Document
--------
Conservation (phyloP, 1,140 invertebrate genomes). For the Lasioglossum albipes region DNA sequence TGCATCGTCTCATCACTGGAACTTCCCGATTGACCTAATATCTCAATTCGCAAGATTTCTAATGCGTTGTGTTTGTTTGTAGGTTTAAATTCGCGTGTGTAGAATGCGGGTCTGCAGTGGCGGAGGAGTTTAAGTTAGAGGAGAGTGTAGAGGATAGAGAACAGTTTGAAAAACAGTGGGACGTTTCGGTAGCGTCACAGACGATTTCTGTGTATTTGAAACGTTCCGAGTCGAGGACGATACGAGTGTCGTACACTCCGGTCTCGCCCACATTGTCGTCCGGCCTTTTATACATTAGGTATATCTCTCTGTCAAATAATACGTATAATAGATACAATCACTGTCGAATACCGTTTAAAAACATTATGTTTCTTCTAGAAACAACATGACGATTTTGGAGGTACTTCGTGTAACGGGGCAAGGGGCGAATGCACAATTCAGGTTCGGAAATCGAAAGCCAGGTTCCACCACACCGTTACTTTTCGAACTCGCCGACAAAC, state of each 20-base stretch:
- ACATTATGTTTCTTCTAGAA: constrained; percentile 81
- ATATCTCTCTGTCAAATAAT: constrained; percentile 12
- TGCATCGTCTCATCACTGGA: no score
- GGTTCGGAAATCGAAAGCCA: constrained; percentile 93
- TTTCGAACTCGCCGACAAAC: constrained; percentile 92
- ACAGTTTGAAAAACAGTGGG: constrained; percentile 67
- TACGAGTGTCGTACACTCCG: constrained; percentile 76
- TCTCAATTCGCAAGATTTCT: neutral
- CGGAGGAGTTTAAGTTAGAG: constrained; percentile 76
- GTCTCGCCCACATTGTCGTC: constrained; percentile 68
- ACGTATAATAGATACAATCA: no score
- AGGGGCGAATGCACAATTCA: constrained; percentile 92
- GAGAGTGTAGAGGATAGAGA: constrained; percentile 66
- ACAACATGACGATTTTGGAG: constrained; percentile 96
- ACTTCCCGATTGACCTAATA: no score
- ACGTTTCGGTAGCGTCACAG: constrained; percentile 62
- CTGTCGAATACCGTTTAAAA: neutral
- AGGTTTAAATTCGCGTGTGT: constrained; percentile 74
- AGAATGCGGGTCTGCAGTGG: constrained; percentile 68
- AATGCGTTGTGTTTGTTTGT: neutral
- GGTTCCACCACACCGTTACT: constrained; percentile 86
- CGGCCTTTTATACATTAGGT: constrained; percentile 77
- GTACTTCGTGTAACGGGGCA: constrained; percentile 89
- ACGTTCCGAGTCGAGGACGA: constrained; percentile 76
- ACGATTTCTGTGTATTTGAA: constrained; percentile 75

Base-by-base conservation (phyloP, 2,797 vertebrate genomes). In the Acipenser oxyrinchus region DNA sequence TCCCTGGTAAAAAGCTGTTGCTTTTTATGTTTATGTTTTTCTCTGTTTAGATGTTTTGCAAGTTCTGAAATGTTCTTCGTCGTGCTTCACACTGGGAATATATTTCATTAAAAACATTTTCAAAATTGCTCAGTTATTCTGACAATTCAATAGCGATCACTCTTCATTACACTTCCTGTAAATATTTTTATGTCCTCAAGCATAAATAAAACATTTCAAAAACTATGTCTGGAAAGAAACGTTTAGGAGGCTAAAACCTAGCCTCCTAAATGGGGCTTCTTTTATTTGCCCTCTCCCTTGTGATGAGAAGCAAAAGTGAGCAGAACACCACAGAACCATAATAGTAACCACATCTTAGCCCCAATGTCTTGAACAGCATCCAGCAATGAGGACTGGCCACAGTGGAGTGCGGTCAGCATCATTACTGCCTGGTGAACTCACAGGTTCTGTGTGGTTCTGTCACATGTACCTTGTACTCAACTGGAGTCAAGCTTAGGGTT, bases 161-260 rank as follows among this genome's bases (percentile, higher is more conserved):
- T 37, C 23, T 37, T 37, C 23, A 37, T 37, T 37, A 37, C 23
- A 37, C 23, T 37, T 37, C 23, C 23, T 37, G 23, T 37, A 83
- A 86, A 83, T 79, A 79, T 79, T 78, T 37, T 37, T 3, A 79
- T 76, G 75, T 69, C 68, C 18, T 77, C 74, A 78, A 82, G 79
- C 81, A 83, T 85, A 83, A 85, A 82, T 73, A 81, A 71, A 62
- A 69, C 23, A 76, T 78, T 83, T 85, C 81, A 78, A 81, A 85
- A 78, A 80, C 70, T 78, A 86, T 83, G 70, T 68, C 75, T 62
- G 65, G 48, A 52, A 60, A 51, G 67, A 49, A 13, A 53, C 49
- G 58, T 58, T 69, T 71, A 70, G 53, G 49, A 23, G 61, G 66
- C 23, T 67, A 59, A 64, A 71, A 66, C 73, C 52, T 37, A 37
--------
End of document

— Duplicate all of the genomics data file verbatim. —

Conservation (phyloP, 1,140 invertebrate genomes). For the Lasioglossum albipes region DNA sequence TGCATCGTCTCATCACTGGAACTTCCCGATTGACCTAATATCTCAATTCGCAAGATTTCTAATGCGTTGTGTTTGTTTGTAGGTTTAAATTCGCGTGTGTAGAATGCGGGTCTGCAGTGGCGGAGGAGTTTAAGTTAGAGGAGAGTGTAGAGGATAGAGAACAGTTTGAAAAACAGTGGGACGTTTCGGTAGCGTCACAGACGATTTCTGTGTATTTGAAACGTTCCGAGTCGAGGACGATACGAGTGTCGTACACTCCGGTCTCGCCCACATTGTCGTCCGGCCTTTTATACATTAGGTATATCTCTCTGTCAAATAATACGTATAATAGATACAATCACTGTCGAATACCGTTTAAAAACATTATGTTTCTTCTAGAAACAACATGACGATTTTGGAGGTACTTCGTGTAACGGGGCAAGGGGCGAATGCACAATTCAGGTTCGGAAATCGAAAGCCAGGTTCCACCACACCGTTACTTTTCGAACTCGCCGACAAAC, state of each 20-base stretch:
- ACATTATGTTTCTTCTAGAA: constrained; percentile 81
- ATATCTCTCTGTCAAATAAT: constrained; percentile 12
- TGCATCGTCTCATCACTGGA: no score
- GGTTCGGAAATCGAAAGCCA: constrained; percentile 93
- TTTCGAACTCGCCGACAAAC: constrained; percentile 92
- ACAGTTTGAAAAACAGTGGG: constrained; percentile 67
- TACGAGTGTCGTACACTCCG: constrained; percentile 76
- TCTCAATTCGCAAGATTTCT: neutral
- CGGAGGAGTTTAAGTTAGAG: constrained; percentile 76
- GTCTCGCCCACATTGTCGTC: constrained; percentile 68
- ACGTATAATAGATACAATCA: no score
- AGGGGCGAATGCACAATTCA: constrained; percentile 92
- GAGAGTGTAGAGGATAGAGA: constrained; percentile 66
- ACAACATGACGATTTTGGAG: constrained; percentile 96
- ACTTCCCGATTGACCTAATA: no score
- ACGTTTCGGTAGCGTCACAG: constrained; percentile 62
- CTGTCGAATACCGTTTAAAA: neutral
- AGGTTTAAATTCGCGTGTGT: constrained; percentile 74
- AGAATGCGGGTCTGCAGTGG: constrained; percentile 68
- AATGCGTTGTGTTTGTTTGT: neutral
- GGTTCCACCACACCGTTACT: constrained; percentile 86
- CGGCCTTTTATACATTAGGT: constrained; percentile 77
- GTACTTCGTGTAACGGGGCA: constrained; percentile 89
- ACGTTCCGAGTCGAGGACGA: constrained; percentile 76
- ACGATTTCTGTGTATTTGAA: constrained; percentile 75

Base-by-base conservation (phyloP, 2,797 vertebrate genomes). In the Acipenser oxyrinchus region DNA sequence TCCCTGGTAAAAAGCTGTTGCTTTTTATGTTTATGTTTTTCTCTGTTTAGATGTTTTGCAAGTTCTGAAATGTTCTTCGTCGTGCTTCACACTGGGAATATATTTCATTAAAAACATTTTCAAAATTGCTCAGTTATTCTGACAATTCAATAGCGATCACTCTTCATTACACTTCCTGTAAATATTTTTATGTCCTCAAGCATAAATAAAACATTTCAAAAACTATGTCTGGAAAGAAACGTTTAGGAGGCTAAAACCTAGCCTCCTAAATGGGGCTTCTTTTATTTGCCCTCTCCCTTGTGATGAGAAGCAAAAGTGAGCAGAACACCACAGAACCATAATAGTAACCACATCTTAGCCCCAATGTCTTGAACAGCATCCAGCAATGAGGACTGGCCACAGTGGAGTGCGGTCAGCATCATTACTGCCTGGTGAACTCACAGGTTCTGTGTGGTTCTGTCACATGTACCTTGTACTCAACTGGAGTCAAGCTTAGGGTT, bases 161-260 rank as follows among this genome's bases (percentile, higher is more conserved):
- T 37, C 23, T 37, T 37, C 23, A 37, T 37, T 37, A 37, C 23
- A 37, C 23, T 37, T 37, C 23, C 23, T 37, G 23, T 37, A 83
- A 86, A 83, T 79, A 79, T 79, T 78, T 37, T 37, T 3, A 79
- T 76, G 75, T 69, C 68, C 18, T 77, C 74, A 78, A 82, G 79
- C 81, A 83, T 85, A 83, A 85, A 82, T 73, A 81, A 71, A 62
- A 69, C 23, A 76, T 78, T 83, T 85, C 81, A 78, A 81, A 85
- A 78, A 80, C 70, T 78, A 86, T 83, G 70, T 68, C 75, T 62
- G 65, G 48, A 52, A 60, A 51, G 67, A 49, A 13, A 53, C 49
- G 58, T 58, T 69, T 71, A 70, G 53, G 49, A 23, G 61, G 66
- C 23, T 67, A 59, A 64, A 71, A 66, C 73, C 52, T 37, A 37